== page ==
"FIFA 17's" Michael Mueller-Moehring, the person behind ESP's player ratings, revealed how the rating system works. He confirmed that the ratings are based entirely on the opinions of people instead of some data. Mueller-Moehring further noted that with the FIFA series' staggering 700 clubs of 18,000 players, it is still unlikely to rate all the players accurately.
"FIFA 17" is now available. But issues about the players' ratings of the hit soccer video game franchise from EA Sports have also become phenomenal. While the ratings are supposed to determine the top world players, reports suggest that it does not necessarily mean that a particular player is indeed on top.
Given also the fact that the FIFA series has a large number of players, the ratings of several players could be based on guesswork alone. Mueller-Moehring also said that since new players are being signed in by clubs all over the world, keeping track of each player would be difficult.
"FIFA 17's" rating manager further stated that the comparison of an unknown player to someone like Lionel Messi for his character, intelligence and skills will also be difficult. With that, a little guesswork is done with some inputs from his "people," who reportedly compose the 9,000-member network called data reviewers. These people give feedback on players via the secure website of EA Sports.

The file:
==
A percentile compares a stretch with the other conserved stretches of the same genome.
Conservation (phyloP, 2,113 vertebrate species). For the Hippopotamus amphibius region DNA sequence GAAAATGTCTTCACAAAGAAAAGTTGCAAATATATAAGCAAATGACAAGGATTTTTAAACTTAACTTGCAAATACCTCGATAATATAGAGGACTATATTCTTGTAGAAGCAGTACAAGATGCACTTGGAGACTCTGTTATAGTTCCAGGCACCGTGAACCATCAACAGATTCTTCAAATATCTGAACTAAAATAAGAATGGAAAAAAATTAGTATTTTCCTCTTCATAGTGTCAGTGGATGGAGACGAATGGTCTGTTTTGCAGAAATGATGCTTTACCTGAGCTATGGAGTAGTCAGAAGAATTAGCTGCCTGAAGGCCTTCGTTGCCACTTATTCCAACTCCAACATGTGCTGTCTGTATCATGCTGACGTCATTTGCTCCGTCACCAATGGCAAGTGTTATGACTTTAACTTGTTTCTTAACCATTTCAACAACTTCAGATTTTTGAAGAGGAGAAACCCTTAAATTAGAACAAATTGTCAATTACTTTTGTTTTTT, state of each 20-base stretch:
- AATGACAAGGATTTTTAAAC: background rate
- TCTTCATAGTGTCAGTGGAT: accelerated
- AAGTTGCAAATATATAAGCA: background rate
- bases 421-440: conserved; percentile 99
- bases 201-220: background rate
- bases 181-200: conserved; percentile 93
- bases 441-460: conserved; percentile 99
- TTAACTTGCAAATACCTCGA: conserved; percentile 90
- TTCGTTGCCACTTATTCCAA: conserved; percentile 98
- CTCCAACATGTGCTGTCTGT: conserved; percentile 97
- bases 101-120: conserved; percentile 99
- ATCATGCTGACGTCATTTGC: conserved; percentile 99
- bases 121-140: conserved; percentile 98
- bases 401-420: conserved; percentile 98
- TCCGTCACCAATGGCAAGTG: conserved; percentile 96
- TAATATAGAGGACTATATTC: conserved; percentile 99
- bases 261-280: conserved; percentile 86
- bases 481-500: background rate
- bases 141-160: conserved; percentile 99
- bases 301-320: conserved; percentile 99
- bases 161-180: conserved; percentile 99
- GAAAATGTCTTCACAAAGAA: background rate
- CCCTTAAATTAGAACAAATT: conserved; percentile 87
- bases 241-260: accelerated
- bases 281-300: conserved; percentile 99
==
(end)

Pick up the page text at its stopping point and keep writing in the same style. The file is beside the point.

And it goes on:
Meanwhile, "FIFA 17" will be released on two separate dates. On Sept. 27, North American players may get their hands on the soccer video game, while on Sept. 29, the rest of the world may finally get to play the popular game.
"FIFA 17" official ambassadors are reported to include Chelsea's Eden Hazard, Marco Reus of Borussia Dormund, James Rodriguez of Real Madrid and Anthony Martial of Manchester United. Following a worldwide vote conducted by EA, Marco Reus led the poll, which means he will be seen on the game's mainstream editions, with an attacking midfielder striking a mid-action pose.
Watch "FIFA 17" top 10 player ratings here: